# Finding a matrix U such that B=UA.

A= \begin{bmatrix} 1 & 0 & 1 \\ 2 & 3 & 1 \\ \end{bmatrix}B= \begin{bmatrix} 1 & 3 & 0 \\ 4 & 3 & 3 \\ \end{bmatrix}

How does one go about solving this problem?

Find the matrix U such that B=UA and express U as a product of elementary matrices.

Basically, I tried solving the problem using trial and error trying to go from A to B and applying those elementary row operation to the identity matrix to make U. However, this method is still not efficient enough in my head.

So, is there a faster method? (Even by trial and error, I could not find the matrix. I am not good with trial and error.)

Hint: (the first two columns of $B$) is $U$ times (the first two columns of $A$). If the first two columns of $A$ formed the identity matrix, $U$ would just be the first two columns of $B$. It isn't, but you can take some row operations...

EDIT: In row reduction of $A$, the first step might be subtracting $2$ times row $1$ from row $2$. This is accomplished by the matrix multiplication $E_1 A$, where $E_1$ is the elementary matrix $\pmatrix{1 & 0\cr -2 & 1\cr}$. One more row operation, corresponding to an elementary matrix $E_2$, gives you a matrix whose first two columns are the identity, i.e. $$E_2 E_1 A = \pmatrix{1 & 0 & *\cr 0 & 1 & *\cr}$$ (where I'm not specifying what the $*$ entries are). Similarly, there are elementary matrices $E_3$, $E_4$ such that the first two columns of $E_3 E_4 B$ form the identity matrix. If it happens that $E_3 E_4 B = E_1 E_2 A$ (which is something you should check!), then
$B = E_4^{-1} E_3^{-1} E_1 E_2 A$, so you can take $U = E_4^{-1} E_3^{-1} E_1 E_2$ (note that the inverse of an elementary matrix is an elementary matrix).

• Robert, do you mean U as a matrix or as a scalar multiple? – yolo123 Nov 20 '14 at 18:41
• Hmm... I am kind of lost. Can you provide visual explanatin – yolo123 Nov 20 '14 at 18:44
• Thanks Robert. That was very clear. – yolo123 Nov 21 '14 at 3:20

For the first part: Firstly observe that since $A,B$ have dimension $2\times 3$ then $U$ has dimension $2\times2$. Thus $$U=\begin{pmatrix}u_1 &u_2 \\ u_3 & u_4\end{pmatrix}$$ Multiplying U with A and setting equal to B gives you the set of equations $$\begin{cases}u_1+2u_2=1 \\0u_1+3u_2=3\\u_1+u_2=0\end{cases}$$ and similarly for $u_3,u_4$. The result is $$U=\begin{pmatrix}-1 &1 \\ 2 & 1\end{pmatrix}$$ For the second part: An elementary matrix is a matrix that differs from the identity matrix by one single elementary row operation. For this I do not see another way (to the moment) than trial and error.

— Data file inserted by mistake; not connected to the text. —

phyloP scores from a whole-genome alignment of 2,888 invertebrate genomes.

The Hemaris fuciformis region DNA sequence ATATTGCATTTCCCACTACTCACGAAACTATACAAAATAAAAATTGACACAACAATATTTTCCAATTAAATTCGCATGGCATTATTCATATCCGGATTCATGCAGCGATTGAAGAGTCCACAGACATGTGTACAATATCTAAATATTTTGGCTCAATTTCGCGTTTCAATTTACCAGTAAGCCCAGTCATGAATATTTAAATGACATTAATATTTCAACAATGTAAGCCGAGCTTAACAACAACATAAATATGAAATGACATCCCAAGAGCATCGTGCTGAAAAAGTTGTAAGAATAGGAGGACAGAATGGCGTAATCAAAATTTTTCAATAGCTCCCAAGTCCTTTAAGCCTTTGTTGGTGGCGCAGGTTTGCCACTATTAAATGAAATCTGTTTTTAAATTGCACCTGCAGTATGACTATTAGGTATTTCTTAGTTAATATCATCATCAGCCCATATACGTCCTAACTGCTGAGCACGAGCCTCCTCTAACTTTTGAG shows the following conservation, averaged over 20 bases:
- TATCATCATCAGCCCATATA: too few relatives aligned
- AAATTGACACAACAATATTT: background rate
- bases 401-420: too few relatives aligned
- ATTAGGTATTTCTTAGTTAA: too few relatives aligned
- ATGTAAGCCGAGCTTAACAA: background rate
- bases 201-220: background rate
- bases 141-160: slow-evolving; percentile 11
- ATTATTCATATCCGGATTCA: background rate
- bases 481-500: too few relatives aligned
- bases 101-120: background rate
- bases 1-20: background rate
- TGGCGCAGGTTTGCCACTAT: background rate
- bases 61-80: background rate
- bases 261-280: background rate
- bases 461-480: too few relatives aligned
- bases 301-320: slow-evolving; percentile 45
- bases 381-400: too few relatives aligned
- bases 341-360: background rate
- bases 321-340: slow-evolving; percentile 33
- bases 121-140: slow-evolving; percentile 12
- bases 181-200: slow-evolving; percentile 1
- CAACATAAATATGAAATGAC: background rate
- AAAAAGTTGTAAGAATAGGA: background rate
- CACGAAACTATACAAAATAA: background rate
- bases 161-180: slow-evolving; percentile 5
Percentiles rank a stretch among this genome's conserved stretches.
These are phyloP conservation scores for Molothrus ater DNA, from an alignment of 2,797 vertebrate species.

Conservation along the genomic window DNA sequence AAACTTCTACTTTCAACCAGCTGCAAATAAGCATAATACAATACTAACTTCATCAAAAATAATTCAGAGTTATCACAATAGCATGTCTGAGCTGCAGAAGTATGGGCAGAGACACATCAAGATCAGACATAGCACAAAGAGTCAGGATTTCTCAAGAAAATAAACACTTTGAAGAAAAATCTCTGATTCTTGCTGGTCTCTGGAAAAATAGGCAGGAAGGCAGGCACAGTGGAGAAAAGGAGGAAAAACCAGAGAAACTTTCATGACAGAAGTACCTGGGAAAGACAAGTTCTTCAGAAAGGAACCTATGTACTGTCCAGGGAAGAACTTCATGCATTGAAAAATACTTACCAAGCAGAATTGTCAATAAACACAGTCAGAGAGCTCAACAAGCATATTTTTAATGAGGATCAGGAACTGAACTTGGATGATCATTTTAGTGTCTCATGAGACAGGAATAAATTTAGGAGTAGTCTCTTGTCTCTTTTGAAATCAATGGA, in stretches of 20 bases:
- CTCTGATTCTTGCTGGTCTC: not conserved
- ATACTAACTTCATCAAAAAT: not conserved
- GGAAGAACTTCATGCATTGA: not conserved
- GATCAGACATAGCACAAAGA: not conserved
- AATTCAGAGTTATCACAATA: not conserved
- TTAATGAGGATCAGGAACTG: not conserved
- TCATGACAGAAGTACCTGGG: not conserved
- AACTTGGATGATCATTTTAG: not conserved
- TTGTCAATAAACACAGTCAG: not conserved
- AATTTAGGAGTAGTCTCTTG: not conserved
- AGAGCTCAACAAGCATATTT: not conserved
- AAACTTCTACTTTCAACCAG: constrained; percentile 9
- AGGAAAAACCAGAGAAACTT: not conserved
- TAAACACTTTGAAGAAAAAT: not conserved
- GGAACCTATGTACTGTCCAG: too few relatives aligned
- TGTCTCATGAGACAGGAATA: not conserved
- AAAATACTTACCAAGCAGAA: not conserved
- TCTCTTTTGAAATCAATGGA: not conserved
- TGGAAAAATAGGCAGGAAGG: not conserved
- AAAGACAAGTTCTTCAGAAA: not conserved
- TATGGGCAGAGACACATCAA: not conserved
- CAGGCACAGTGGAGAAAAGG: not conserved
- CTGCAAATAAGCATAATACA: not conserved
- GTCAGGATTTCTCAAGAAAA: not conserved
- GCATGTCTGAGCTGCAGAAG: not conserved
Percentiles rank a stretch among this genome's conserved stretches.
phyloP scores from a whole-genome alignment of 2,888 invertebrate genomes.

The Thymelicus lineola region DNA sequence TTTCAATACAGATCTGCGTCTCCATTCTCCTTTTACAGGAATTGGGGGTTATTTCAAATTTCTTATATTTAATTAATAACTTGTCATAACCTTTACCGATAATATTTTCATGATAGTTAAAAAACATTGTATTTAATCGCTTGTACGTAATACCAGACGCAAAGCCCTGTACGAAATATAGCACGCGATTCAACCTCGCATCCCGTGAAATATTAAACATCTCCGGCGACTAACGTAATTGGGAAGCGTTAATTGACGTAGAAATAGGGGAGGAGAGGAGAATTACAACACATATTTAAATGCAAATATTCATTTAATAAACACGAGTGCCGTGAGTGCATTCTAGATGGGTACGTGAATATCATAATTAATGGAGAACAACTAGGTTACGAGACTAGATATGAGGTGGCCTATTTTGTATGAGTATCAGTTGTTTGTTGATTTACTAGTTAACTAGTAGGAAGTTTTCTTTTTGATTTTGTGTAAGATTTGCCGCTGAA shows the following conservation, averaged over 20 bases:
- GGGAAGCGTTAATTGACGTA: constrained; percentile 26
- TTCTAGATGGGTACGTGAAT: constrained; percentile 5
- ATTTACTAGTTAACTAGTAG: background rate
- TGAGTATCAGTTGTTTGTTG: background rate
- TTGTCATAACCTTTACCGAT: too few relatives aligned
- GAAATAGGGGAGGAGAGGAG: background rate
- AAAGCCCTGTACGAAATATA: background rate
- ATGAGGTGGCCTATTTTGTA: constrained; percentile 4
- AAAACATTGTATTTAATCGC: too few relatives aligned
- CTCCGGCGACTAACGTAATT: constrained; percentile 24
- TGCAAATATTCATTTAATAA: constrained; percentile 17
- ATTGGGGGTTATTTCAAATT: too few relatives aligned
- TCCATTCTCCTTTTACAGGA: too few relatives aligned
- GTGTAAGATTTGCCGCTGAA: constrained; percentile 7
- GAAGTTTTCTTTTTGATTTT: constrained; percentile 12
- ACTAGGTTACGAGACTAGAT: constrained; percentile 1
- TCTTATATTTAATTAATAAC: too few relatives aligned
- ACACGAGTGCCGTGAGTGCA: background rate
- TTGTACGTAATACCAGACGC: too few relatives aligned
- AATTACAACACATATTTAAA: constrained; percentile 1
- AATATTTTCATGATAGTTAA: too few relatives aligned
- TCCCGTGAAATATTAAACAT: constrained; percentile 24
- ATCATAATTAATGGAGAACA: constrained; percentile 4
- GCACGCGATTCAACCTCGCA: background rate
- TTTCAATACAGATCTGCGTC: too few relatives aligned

We want to perform row operations on $A$ in order to transform it into $B$. By inspection, notice that we can do this by:

• Adding ($2$ times row $1$) to row $2$ to get: $$\begin{bmatrix} 1 & 0 & 1 \\ 4 & 3 & 3 \\ \end{bmatrix}$$
• Scaling (row $1$) by $3$ to get: $$\begin{bmatrix} 3 & 0 & 3 \\ 4 & 3 & 3 \\ \end{bmatrix}$$
• Adding ($-1$ times row $2$) to row $1$ to get: $$\begin{bmatrix} -1 & -3 & 0 \\ 4 & 3 & 3 \\ \end{bmatrix}$$
• Scaling (row $1$) by $-1$ to get: $$\begin{bmatrix} 1 & 3 & 0 \\ 4 & 3 & 3 \\ \end{bmatrix}$$

It remains to translate each row operation to an elementary matrix and multiply them together.

Denote $A^T$ the matrix transpose of $A$ and $C^{-1}$ the matrix inverse of square matrix $C$. Then we have:

$$UA=B\implies U(A.A^T)=B.A^T\implies U=B.A^T (A.A^T)^{-1}$$

$$\implies U=\begin{pmatrix}-1 &1 \\ 2 & 1\end{pmatrix}$$

• Ingenious method of avoiding the 2x3 problem. However, one things that irks me is that the inverse of A does not exist since it is not square. I think you should correct that. – yolo123 Nov 21 '14 at 3:21
• $C=A.A^T$ is a 2x2 matrix and I am only inverting $C$. – mike Nov 21 '14 at 4:02